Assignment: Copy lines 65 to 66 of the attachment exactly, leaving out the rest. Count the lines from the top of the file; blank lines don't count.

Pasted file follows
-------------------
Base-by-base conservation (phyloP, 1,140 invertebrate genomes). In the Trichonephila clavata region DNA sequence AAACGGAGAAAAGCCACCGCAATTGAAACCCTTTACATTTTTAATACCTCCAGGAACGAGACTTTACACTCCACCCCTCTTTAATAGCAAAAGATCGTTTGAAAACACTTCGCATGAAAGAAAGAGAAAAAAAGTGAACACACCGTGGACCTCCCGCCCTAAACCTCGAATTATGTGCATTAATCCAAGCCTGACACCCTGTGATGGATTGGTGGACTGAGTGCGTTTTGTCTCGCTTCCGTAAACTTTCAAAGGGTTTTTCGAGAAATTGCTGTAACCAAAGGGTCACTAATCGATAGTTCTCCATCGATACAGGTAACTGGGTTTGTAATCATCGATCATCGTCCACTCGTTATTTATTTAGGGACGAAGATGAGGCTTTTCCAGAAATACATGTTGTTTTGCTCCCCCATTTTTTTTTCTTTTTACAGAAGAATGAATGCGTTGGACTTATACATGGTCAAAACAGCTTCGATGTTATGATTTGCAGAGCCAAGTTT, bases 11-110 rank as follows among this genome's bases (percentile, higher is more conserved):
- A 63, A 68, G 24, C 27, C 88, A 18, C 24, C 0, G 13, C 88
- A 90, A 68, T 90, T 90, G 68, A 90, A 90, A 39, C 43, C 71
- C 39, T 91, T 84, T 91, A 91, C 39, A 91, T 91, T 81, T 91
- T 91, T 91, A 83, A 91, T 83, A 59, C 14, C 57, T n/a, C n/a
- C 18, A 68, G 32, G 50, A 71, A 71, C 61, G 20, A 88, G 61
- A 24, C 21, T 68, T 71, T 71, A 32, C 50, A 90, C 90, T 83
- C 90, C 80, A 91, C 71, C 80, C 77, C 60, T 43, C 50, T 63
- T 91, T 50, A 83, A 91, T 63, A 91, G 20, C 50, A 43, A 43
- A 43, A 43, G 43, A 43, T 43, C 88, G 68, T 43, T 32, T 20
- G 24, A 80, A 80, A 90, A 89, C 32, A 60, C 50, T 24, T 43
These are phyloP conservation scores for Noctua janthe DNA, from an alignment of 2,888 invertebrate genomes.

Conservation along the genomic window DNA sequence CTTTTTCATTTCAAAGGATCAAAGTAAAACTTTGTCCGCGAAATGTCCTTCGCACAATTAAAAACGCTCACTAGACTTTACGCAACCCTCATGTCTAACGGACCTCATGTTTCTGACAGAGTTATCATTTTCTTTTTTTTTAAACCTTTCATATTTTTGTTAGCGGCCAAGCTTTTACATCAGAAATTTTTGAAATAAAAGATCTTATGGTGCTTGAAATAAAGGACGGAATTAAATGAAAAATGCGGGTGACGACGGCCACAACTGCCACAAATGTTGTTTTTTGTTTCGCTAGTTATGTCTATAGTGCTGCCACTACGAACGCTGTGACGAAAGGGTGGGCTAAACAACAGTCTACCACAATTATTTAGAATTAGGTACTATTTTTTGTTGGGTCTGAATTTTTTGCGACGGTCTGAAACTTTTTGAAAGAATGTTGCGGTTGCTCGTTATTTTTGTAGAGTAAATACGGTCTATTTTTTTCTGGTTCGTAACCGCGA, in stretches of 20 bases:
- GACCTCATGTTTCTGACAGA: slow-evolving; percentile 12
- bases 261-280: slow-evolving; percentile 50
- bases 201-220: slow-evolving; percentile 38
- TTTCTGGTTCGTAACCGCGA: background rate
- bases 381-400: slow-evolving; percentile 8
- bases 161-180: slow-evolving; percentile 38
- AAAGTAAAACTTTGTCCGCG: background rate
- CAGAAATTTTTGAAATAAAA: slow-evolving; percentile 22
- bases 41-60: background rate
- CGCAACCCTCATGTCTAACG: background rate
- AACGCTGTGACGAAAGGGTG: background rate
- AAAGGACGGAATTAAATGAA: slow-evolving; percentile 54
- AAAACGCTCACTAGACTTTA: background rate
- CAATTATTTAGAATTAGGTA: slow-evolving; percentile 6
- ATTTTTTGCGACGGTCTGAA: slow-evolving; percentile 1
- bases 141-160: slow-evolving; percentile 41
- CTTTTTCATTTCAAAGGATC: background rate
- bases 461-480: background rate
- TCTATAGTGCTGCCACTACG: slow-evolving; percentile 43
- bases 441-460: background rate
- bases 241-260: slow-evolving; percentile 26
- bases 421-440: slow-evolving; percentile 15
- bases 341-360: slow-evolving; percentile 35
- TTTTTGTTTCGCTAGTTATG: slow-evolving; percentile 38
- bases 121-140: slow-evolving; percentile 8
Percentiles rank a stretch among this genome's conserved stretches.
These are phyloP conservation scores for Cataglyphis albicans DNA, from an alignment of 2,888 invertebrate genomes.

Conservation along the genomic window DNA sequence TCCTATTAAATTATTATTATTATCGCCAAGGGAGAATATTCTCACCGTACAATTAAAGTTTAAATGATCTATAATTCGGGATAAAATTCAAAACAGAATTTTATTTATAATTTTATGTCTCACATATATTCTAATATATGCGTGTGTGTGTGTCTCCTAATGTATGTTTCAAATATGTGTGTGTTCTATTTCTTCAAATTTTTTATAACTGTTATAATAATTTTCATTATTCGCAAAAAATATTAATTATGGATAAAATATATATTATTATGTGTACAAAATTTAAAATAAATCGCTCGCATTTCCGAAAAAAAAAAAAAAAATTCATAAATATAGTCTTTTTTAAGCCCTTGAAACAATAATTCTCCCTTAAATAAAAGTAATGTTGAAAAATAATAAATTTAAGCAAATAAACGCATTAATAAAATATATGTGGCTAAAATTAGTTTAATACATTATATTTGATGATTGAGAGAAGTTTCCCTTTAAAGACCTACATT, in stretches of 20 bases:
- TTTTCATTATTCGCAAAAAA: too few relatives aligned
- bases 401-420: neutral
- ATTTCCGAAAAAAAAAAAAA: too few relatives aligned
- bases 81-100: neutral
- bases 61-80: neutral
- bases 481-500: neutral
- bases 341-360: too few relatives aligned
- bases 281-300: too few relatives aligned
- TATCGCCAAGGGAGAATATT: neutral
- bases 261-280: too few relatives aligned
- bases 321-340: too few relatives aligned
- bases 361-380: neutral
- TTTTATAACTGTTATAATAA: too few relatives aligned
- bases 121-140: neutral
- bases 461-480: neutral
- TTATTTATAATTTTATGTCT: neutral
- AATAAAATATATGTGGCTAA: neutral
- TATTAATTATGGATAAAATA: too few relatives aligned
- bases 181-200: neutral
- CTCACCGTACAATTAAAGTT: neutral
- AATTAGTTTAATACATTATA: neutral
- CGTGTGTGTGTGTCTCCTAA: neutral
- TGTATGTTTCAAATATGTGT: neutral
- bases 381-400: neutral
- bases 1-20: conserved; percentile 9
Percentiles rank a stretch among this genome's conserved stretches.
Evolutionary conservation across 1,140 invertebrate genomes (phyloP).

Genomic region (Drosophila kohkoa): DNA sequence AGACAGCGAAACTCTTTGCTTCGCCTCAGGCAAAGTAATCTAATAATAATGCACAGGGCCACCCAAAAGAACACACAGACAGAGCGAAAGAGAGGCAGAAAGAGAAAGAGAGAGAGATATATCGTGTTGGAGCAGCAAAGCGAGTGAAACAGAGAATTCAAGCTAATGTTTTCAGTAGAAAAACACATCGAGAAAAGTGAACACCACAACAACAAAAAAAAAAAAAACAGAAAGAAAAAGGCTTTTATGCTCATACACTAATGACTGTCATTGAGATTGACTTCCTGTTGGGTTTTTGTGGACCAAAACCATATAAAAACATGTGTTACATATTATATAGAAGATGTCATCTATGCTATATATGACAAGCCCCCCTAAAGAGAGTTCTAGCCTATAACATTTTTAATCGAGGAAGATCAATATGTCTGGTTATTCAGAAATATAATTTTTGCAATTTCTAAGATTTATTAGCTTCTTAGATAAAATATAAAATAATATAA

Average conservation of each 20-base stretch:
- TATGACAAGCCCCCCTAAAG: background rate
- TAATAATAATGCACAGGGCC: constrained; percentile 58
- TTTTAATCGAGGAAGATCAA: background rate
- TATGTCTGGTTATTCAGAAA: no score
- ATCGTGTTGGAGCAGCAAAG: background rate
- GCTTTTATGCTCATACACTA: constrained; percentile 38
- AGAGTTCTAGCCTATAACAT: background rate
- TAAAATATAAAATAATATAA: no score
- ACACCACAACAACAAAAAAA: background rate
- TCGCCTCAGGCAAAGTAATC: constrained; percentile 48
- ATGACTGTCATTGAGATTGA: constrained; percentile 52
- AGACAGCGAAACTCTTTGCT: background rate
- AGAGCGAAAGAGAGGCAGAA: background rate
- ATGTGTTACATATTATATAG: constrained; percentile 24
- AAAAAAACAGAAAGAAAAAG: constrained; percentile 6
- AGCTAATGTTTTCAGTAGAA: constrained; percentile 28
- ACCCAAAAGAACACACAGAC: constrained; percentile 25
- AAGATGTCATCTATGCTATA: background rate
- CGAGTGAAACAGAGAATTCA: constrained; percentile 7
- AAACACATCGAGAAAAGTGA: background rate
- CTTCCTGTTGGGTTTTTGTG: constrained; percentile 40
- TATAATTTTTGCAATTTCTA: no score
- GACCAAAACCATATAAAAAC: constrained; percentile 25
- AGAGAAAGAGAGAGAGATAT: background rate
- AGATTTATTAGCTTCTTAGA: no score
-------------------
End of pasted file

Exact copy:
- bases 381-400: neutral
- bases 1-20: conserved; percentile 9